The program was approved by the Education Secretary of the City of Rio de Janeiro and has the support of the Chinese Consulate General in the city, China’s official Xinhua News Agency reported today.
The Confucius Institute at the Pontifical Catholic University of Rio de Janeiro has provided a Chinese language manual in Portuguese and, following the start of the project, will regularly send teachers to three schools to provide training and support to local teachers.
The launch took place on Wednesday at the headquarters of the Chinese Cultural Association in Rio de Janeiro, in the presence of the general director of the Brazilian subsidiary of China’s state oil company, China National Offshore Oil Corporation, sponsor of the pilot project.
Huang Yehua said he hopes “more and more young Brazilians will enjoy, learn, master and use Mandarin, becoming ambassadors for the development of China-Brasil friendship when they grow up”.
In December 2021, a group of 89 Brazilian universities signed an agreement to launch a Chinese language teaching project, together with the Chinese government agency in charge of the Confucius Institute.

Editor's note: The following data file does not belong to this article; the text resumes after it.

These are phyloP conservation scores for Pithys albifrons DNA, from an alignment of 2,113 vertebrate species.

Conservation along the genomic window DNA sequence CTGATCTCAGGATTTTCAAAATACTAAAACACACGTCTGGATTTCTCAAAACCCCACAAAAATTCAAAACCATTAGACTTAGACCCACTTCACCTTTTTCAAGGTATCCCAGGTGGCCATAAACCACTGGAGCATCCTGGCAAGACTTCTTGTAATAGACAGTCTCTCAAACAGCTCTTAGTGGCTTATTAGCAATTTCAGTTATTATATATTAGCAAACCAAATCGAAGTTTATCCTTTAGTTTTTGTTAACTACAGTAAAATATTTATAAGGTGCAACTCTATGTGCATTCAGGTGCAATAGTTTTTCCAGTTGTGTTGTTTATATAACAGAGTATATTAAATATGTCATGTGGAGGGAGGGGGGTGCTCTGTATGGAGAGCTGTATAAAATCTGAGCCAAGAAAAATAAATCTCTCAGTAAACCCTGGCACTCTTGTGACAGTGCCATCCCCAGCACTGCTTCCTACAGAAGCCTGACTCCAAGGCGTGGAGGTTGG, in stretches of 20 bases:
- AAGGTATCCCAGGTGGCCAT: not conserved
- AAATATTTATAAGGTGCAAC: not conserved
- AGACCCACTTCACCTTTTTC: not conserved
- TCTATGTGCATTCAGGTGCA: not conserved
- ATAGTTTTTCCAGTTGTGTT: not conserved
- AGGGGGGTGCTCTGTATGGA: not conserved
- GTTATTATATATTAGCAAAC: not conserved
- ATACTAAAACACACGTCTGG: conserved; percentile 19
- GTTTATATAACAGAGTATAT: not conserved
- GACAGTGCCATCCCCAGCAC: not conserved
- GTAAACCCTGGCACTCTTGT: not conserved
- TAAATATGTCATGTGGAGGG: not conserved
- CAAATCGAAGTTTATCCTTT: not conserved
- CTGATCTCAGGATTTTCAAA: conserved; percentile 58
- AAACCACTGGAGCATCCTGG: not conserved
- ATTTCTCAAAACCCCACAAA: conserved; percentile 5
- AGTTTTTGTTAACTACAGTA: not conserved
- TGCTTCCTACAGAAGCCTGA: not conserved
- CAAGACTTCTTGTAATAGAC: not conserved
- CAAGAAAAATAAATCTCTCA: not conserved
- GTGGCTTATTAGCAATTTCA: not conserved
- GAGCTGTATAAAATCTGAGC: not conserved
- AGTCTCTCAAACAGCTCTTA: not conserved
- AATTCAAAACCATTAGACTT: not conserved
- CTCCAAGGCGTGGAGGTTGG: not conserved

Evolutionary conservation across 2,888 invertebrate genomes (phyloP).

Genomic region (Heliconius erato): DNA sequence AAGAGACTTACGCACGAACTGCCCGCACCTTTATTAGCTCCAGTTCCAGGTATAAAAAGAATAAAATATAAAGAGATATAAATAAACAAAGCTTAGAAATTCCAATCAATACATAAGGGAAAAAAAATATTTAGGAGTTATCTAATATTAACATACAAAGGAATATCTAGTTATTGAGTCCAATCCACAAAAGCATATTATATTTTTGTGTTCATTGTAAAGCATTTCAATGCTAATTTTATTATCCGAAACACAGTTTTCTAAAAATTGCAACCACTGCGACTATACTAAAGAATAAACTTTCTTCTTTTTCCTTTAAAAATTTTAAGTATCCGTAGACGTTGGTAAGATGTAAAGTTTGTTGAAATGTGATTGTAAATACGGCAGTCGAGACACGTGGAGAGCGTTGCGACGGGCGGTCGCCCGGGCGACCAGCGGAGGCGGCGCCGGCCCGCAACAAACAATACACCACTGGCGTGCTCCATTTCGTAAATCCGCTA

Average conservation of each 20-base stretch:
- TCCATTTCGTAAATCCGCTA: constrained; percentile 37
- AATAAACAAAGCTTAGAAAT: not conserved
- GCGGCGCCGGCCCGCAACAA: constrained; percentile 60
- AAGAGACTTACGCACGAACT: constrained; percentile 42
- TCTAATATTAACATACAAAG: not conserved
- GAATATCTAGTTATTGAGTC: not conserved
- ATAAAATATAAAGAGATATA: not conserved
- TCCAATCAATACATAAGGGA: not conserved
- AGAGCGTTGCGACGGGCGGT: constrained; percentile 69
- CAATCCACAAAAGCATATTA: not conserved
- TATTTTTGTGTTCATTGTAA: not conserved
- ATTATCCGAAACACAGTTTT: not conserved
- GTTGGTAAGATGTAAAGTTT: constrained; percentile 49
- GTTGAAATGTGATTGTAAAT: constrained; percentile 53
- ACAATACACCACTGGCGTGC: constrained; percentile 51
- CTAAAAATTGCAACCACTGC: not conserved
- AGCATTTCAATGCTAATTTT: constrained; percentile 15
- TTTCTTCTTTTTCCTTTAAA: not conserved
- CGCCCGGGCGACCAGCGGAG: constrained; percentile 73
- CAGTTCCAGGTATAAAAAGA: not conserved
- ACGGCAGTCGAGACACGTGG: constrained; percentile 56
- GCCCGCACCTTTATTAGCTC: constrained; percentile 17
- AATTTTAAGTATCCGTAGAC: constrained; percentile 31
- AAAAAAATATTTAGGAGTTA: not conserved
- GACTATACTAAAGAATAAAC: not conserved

The executive director of the Brazilian Universities International Cooperation Group, Rossana Silva, said that the group wants to invest in teaching Mandarin in order to cooperate with Chinese universities and companies in various fields.
The Center for Chinese and Foreign Language Exchange and Cooperation, under China’s Ministry of Education, manages the Confucius Institute, which establishes direct offices in schools and university campuses overseas.
In Portugal, the institute guarantees free Mandarin courses at five Portuguese universities – Porto, Aveiro, Coimbra, Lisbon and Minho.
The Confucius Institute also has offices in several universities in Brazil, Angola, Mozambique, the Universities of São Tomé and Príncipe and the University of Cape Verde.
In April 2021, 21 US congressmen and senators accused Confucius Institute delegates in the United States of pressuring teaching staff to avoid topics that could negatively impact the interests of the Chinese regime.
Other countries have cut ties with Confucius Institutes, including Canada, Australia or Sweden.
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